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A Bubble Bursts – Alan Cantor Consulting

A scandal on the Silicon Valley Group Foundation (SVCF) has roiled the world of philanthropy. It’s a blockbuster story with dramatic parts worthy of an HBO mini-series: An imperious and (till now) impervious CEO, secretive billionaire donors, abusive remedy of staff, sexual harassment, operational dysfunction, intrepid investigative journalism, and, finally, rolling heads as the board of directors belatedly acknowledges the size of the issues and reasserts control.

As documented by journalists Marc Gunther within the Chronicle of Philanthropy and Kerry Dolan in Forbes, SVCF had a culture that valued progress over all the things else. (In a scene harking back to “Wolf of Wall Street,” Dolan relates how at the start of every monthly employees meeting the Foundation CEO, Emmett Carson, would chant, “We’re as small…” and the workers would reply, “…as we’re ever going to be!”) Carson – a guy with vital stature in the subject – seems to have been downright besotted with the growth of the inspiration. He was additionally largely absent, spending much of his time on the street, talking about philanthropy as an alternative of overseeing it.

Carson kind of left Mari Ellen Loijens, the inspiration’s chief business, improvement, and brand officer, in charge. Loijens by all accounts was a supervisor from hell, abusing and belittling the employees, and spewing forth inappropriate sexual comments to the point the place she and employees established a protected word – “muskrat” (you’ll be able to’t make this up) – when her lewd feedback made employees members uncomfortable. Tellingly, Loijens was the organizational rainmaker. She knew the right way to work with high-tech billionaires and translate their inventory holdings into monumental presents. Her expertise as a fundraiser made her untouchable, even after repeated employees complaints to HR – no less than, until final month.

Meanwhile, SVCF did not spend money on the human or technological infrastructure to keep up with its enormously rising volume of enterprise. Checks to grantees have been delayed or misdirected, and lower-level employees worked long hours at modest wages and beneath abusive circumstances to transact primary enterprise. Employees turnover ran at extremely high ranges, and on-line scores of the SVCF work experience have been atrocious. Now, because of Gunther and Dolan’s wonderful investigative journalism, we’ve a way of what’s been happening there, and so does the SVCF board. Prime executives (including Loijens) have since resigned or, in the case of the CEO, been placed on administrative depart.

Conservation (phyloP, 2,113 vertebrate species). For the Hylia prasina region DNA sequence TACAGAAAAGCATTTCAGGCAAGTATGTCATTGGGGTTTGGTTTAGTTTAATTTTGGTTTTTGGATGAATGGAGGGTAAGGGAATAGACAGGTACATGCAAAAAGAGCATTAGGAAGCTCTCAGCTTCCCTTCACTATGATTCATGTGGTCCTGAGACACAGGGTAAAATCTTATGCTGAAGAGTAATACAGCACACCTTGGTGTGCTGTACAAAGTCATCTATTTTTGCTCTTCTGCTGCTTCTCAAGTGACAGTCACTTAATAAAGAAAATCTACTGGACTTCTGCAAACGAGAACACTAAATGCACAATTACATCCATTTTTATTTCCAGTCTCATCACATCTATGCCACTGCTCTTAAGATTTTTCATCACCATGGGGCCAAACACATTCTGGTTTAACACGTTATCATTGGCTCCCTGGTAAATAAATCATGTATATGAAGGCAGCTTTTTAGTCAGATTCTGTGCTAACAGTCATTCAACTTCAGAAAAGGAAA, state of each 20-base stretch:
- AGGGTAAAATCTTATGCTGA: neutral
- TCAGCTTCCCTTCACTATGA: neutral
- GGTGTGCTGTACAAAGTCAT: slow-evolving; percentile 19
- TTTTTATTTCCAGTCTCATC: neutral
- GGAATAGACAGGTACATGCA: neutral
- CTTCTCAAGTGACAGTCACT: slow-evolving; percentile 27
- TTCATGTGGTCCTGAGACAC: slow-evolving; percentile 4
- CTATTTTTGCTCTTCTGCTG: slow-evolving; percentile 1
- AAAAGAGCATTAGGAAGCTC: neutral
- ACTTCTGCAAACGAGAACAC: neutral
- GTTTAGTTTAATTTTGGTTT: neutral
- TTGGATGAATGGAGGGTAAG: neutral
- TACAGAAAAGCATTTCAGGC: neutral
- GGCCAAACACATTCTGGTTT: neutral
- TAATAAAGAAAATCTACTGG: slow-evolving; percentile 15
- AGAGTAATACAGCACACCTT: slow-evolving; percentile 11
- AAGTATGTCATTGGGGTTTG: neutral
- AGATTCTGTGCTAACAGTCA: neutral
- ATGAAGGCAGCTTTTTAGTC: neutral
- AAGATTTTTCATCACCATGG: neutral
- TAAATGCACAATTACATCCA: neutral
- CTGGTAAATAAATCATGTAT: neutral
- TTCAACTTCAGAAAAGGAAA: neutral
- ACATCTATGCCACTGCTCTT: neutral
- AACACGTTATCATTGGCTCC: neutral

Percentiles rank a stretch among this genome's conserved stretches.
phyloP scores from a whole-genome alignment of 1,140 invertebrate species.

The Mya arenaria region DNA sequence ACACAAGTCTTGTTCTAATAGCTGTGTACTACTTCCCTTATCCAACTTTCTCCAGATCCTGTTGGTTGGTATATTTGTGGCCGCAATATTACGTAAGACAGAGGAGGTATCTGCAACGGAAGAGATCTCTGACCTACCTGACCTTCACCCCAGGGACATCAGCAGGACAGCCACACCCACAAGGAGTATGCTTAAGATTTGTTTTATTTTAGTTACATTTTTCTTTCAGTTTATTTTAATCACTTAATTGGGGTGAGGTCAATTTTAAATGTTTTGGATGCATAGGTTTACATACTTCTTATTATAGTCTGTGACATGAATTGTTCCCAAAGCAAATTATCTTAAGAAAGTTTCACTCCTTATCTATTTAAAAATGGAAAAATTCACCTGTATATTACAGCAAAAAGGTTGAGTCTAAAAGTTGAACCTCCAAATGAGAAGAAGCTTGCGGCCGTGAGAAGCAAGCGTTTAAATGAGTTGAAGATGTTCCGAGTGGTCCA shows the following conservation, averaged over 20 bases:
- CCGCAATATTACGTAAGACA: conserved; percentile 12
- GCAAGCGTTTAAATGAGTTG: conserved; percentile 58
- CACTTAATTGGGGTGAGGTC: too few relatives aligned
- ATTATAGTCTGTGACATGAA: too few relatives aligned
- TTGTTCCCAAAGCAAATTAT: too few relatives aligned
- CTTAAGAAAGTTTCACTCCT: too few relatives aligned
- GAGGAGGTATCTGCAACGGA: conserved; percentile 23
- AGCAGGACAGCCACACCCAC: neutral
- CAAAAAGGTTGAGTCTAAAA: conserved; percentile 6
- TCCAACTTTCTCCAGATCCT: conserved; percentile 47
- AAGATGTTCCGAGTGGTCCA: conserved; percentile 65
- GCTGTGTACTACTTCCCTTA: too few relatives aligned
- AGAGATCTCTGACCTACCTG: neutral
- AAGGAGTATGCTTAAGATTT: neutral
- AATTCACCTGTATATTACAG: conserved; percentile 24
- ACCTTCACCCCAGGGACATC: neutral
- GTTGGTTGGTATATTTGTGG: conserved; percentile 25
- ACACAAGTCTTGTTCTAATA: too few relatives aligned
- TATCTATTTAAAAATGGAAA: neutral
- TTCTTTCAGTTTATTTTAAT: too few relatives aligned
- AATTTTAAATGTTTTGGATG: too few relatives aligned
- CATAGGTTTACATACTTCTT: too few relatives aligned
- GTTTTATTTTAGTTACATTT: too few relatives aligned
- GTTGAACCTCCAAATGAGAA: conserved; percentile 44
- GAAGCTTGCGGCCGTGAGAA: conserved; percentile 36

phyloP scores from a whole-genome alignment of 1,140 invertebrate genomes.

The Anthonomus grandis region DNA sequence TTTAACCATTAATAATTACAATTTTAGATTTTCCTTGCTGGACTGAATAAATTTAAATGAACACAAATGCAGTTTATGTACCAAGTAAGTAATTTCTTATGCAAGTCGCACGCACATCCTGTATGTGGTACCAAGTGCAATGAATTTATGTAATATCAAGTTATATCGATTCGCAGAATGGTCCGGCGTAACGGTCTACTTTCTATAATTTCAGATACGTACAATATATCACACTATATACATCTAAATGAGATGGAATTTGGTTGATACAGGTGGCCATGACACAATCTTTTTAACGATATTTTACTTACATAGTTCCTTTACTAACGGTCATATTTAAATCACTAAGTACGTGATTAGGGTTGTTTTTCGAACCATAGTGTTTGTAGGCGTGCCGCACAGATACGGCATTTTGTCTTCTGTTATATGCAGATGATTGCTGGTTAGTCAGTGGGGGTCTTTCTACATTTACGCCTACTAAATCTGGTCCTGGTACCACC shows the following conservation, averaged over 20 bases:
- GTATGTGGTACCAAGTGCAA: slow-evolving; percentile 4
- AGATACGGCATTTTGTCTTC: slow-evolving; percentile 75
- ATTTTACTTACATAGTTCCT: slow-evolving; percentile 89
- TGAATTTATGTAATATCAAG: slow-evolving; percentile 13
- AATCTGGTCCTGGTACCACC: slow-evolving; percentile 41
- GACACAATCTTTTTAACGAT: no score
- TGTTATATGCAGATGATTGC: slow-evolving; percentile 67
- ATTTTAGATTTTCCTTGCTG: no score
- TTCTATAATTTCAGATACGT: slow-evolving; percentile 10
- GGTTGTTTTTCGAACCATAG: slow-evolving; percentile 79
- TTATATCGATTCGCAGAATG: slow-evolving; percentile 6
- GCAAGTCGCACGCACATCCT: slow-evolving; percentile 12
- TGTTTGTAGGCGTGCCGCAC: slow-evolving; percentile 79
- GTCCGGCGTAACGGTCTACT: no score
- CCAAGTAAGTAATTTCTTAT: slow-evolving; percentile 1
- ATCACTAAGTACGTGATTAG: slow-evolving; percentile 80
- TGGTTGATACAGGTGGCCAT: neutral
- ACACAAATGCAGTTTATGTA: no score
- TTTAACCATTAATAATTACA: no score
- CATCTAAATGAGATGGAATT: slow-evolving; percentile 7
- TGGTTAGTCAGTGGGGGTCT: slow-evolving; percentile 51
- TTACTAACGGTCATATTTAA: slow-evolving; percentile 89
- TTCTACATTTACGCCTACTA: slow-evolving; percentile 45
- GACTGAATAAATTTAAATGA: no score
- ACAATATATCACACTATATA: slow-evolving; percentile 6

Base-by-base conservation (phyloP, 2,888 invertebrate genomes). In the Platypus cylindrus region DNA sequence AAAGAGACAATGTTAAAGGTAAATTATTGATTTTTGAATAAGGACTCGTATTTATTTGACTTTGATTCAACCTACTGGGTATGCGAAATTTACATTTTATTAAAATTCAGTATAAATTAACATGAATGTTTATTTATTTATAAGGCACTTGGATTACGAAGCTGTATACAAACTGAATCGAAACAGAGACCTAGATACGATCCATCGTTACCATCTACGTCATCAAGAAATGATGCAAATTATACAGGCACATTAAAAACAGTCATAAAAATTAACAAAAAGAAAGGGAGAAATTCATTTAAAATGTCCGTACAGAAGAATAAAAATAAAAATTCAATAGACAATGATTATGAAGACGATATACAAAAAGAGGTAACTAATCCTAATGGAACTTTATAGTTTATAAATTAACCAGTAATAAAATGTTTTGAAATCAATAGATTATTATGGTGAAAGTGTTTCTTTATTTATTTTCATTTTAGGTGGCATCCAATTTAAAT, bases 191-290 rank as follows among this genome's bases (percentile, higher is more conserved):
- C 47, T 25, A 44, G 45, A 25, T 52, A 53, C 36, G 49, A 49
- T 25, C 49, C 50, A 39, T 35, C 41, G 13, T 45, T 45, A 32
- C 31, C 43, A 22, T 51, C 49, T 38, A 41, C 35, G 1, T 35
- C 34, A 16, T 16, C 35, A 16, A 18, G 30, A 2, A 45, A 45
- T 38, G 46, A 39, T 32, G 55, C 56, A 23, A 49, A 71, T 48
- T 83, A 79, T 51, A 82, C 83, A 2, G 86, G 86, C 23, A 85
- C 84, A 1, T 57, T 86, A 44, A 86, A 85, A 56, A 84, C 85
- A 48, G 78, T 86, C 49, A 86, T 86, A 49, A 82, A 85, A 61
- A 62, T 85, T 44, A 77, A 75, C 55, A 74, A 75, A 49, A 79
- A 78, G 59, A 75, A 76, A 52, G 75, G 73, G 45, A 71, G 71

Many elements of this story – with the weird twist of getting a lady, fairly than a person, within the position of the sexual harasser-in-chief – might have occurred almost anyplace within the enterprise or nonprofit world. But the problems at SVCF went nicely past on a regular basis poor administration. This was a corporation in dysfunction overdrive, thanks to 3 overriding characteristics: an obsession with pleasing wealthy donors, a putting lack of transparency, and an embrace of progress for progress’s sake. And I might argue that what amplified these characteristics into such a public meltdown was SVCF’s main position as a sponsor of donor-advised funds (DAFs).

Let me clarify.

Silicon Valley Group Foundation shouldn’t be alone in making an attempt arduous to please its largest donors. Each nonprofit value its tax exemption works to domesticate and provide stewardship to its main supporters. But here’s the distinction. Most charitable organizations have a compelling mission describing why they exist. They’re saving an endangered species, counseling veterans, curing illnesses, educating immigrants, providing housing, coaching nurses, feeding youngsters, preserving a historic house, or what have you ever. These organizations attempt to get donors to attach with the organizational mission and to see that work as very important. The contributions then comply with. This is the essential constructing block of charitable fundraising.

But what about a corporation whose mission, primarily, is whatever the donor says its mission is? At a primary degree that’s how a donor-advised fund sponsoring group operates. If the donor cares about saving elephants in Africa, that’s the mission or the organization. If the donor cares about educating orphans in New Brunswick, that’s the mission, too. The SVCF mission statement reads: “Silicon Valley Community Foundation is a comprehensive center of philanthropy. Through visionary leadership, strategic grantmaking and world-class experiences, we partner with donors to strengthen the common good locally and throughout the world.” I learn that to mean: “Our mission is whatever the donors think the mission is.”

For business present funds like Fidelity Charitable, the place the interaction between the group and the donor is only transactional, the mission is indeed regardless of the donor says it is. However historically, group foundations have been about far more than that. Group foundations have been about making their cities and states higher locations. They’ve been about providing group leadership. They’ve been about supporting and representing the nonprofit sector. They’ve been about focusing attention (and charitable and governmental assets) on important points. And, sure, group foundations have helped their donors be philanthropic in an knowledgeable, efficient, and effective method.